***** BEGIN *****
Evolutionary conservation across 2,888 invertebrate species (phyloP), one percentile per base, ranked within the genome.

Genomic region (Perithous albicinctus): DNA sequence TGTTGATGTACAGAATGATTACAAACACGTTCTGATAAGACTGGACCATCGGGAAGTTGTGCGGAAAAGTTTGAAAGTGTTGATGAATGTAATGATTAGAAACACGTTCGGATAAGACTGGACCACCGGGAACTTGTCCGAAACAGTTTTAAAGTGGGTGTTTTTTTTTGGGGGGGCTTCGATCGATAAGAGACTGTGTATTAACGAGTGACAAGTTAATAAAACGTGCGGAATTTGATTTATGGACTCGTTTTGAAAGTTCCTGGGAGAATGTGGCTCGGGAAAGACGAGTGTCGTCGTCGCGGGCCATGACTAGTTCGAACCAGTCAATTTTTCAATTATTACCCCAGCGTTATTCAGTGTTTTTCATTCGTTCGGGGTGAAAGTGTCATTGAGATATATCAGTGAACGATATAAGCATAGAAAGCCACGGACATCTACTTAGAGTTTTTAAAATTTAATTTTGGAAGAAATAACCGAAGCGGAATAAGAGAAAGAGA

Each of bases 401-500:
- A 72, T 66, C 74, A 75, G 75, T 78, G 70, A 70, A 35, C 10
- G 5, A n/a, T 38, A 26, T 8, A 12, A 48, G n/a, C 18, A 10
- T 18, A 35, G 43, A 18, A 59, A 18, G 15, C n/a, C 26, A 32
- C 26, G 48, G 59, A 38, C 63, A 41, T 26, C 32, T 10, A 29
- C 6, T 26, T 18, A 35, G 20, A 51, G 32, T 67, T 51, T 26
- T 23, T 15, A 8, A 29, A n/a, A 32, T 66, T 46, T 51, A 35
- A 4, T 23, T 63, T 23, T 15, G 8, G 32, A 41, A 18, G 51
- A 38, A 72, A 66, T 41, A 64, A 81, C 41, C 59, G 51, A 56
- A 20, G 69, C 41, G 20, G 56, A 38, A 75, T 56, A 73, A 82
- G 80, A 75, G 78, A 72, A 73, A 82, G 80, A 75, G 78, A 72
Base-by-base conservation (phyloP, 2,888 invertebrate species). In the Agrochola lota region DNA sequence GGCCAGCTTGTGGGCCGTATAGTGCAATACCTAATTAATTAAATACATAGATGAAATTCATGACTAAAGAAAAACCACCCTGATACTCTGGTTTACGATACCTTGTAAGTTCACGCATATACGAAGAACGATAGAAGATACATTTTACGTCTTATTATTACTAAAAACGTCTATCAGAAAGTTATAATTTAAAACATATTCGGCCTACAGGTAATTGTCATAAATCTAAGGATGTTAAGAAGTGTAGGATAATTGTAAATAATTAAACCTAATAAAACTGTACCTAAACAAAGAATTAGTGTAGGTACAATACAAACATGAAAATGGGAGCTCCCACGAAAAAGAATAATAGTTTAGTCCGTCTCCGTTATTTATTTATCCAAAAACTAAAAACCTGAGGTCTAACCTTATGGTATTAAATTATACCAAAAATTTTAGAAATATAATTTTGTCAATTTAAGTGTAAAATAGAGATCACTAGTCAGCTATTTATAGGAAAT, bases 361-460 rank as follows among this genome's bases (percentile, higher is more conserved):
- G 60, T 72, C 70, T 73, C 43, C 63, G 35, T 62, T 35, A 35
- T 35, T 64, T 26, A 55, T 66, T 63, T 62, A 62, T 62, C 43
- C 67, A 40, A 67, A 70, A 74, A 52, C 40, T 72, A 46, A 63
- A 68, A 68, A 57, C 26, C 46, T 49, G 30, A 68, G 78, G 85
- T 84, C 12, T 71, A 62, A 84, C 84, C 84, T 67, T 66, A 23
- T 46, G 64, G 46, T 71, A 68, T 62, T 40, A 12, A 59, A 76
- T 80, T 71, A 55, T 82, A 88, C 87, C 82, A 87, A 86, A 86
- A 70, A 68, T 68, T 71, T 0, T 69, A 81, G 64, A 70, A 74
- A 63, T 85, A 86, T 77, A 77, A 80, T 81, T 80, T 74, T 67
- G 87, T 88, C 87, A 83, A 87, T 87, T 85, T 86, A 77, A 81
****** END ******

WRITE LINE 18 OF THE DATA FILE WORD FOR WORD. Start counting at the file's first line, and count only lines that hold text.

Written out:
- A 68, A 68, A 57, C 26, C 46, T 49, G 30, A 68, G 78, G 85